“I have always loved biology and the sciences and I chose to major in biomedical engineering because I was attracted to how engineering made science practical,” Joseph Baltz said in an interview. An ideal combination of his biomedical engineering major and his talent for working with people, Joseph Baltz is studying to become a doctor and have patients of his own. Baltz is attending University of Virginia School of Medicine.
Mausumi Syamal chose to pursue Mechanical Engineering because it is one of the most versatile engineering majors one can pursue. “Whether you find your interests in mechanical, aerospace, biomedical, or electrical engineering, you can do it with a mechanical engineering degree.” Through her undergraduate education, Syamal confirmed her interest in Mechanical Engineering and is currently pursuing a Masters in Mechanical Engineering from the University of Michigan. Syamal worked at General Motors in the Advanced Vehicle Integration area this summer, a position that she plans to pursue full-time after completing her Masters.
Kyle Smith is currently pursuing graduate study in the Department of Electrical Engineering and Computer Science at the Massachusetts Institute of Technology with a Whitaker Foundation Graduate Fellowship. Smith, the 2002-2003 president of the Engineering Student Government, said one of the reasons that he tackled the challenge of Biomedical Engineering when he came to Duke is because “the human body is so complex and biomedical engineering allows for so many interesting things to study that have a significant impact.” He will continue to focus on biomedical research with the intention of becoming a professor.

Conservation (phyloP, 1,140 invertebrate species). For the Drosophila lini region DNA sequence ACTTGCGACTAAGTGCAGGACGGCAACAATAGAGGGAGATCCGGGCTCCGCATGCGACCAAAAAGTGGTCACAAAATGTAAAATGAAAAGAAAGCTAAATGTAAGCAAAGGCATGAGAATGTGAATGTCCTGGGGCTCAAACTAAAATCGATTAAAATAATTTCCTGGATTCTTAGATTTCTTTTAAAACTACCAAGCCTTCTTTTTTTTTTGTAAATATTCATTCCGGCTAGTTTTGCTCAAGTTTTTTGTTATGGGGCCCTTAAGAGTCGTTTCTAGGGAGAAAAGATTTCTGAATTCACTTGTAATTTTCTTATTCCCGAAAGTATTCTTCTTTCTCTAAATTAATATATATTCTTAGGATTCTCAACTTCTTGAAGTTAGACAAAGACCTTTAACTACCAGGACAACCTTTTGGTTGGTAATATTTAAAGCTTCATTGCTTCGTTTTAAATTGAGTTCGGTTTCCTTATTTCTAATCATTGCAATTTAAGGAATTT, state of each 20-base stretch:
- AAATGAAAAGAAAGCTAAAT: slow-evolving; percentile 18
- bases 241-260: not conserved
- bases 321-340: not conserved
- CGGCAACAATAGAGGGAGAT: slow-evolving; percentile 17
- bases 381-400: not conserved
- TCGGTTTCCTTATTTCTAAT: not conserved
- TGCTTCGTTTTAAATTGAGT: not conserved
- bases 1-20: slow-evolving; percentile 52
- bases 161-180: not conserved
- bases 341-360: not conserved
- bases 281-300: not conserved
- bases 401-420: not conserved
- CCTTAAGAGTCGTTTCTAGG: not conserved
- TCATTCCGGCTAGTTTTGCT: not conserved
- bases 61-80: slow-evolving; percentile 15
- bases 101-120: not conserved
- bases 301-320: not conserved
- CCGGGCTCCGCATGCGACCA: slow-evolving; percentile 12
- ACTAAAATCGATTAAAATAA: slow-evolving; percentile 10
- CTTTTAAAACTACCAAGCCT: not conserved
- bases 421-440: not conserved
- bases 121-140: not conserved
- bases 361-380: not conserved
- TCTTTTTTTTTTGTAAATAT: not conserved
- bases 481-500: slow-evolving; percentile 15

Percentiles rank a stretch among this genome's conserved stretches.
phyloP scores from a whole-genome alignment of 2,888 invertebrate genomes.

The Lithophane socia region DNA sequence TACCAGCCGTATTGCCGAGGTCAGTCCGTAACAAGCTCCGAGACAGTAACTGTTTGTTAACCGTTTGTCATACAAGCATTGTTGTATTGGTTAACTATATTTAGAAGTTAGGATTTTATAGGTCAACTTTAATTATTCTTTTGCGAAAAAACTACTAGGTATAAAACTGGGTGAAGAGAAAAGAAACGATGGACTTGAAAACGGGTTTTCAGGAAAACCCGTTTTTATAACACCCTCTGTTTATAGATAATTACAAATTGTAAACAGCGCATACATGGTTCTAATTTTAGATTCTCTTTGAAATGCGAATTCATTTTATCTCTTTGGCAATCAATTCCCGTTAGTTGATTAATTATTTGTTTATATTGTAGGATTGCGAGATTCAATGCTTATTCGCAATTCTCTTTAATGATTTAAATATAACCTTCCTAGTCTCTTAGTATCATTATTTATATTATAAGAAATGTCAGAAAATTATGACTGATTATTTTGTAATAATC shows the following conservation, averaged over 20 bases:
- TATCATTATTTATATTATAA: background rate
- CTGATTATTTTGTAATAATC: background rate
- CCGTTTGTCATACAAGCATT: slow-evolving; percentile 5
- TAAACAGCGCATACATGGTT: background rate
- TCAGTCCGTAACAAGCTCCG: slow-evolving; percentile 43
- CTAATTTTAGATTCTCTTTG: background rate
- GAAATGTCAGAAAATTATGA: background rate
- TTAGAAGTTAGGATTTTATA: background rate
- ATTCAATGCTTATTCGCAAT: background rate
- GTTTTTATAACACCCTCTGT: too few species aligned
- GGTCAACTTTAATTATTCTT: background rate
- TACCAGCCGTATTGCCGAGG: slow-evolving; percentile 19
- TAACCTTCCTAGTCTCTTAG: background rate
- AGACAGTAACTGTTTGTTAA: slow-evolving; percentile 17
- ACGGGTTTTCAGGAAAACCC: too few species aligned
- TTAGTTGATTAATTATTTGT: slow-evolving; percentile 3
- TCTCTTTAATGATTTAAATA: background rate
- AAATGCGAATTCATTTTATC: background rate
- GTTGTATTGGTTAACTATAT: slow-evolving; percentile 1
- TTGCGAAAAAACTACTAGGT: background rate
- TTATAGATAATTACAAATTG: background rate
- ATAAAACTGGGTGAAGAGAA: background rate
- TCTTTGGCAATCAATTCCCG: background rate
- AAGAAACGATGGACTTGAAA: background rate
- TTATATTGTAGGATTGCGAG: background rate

Julia Wang is excited to pursue a hands-on career applying her background in Biomedical Engineering. Techconnect 2002 was a meeting sponsored by the Department of Computer Science to bring engineering and computer science students together with industry recruiters for individual interactions and an insider’s look into tips and techniques for interviewing and resume writing. Wang, a Biomedical and Electrical Engineering double major, walked away from this meeting with not just a new technique for the job search, but actually her new job. Wang is currently working as a Tachyarrhythmia Field Engineer for Medtronic. As such, Julia administers and aids the implants of pacemakers and defibrillators in surgery. "This is truly a unique opportunity that I am excited to be a part of," Julia said in an interview.
Elizabeth is described by her peers as a highly motivated, fun-loving, and focused individual. A Civil and Environmental Engineering double major, Elizabeth will be working for the County of Los Angeles in their Department of public works, Watershed Management division.
Sarah Donahue is pursuing a unique career path for a talented Mechanical Engineering major. She is spending this year as an intern at the Chapel of the Cross Episcopal Church working at the church, at a non-profit agency, and also taking classes in religion/seminary. Sarah plans to attend Divinity School next fall.
With a Biomedical and Electrical Engineering double-major, Raphael has always set his sights on pursuing a career in the field of medicine. Raphael is currently attending the program in medical sciences at Boston University School of Medicine.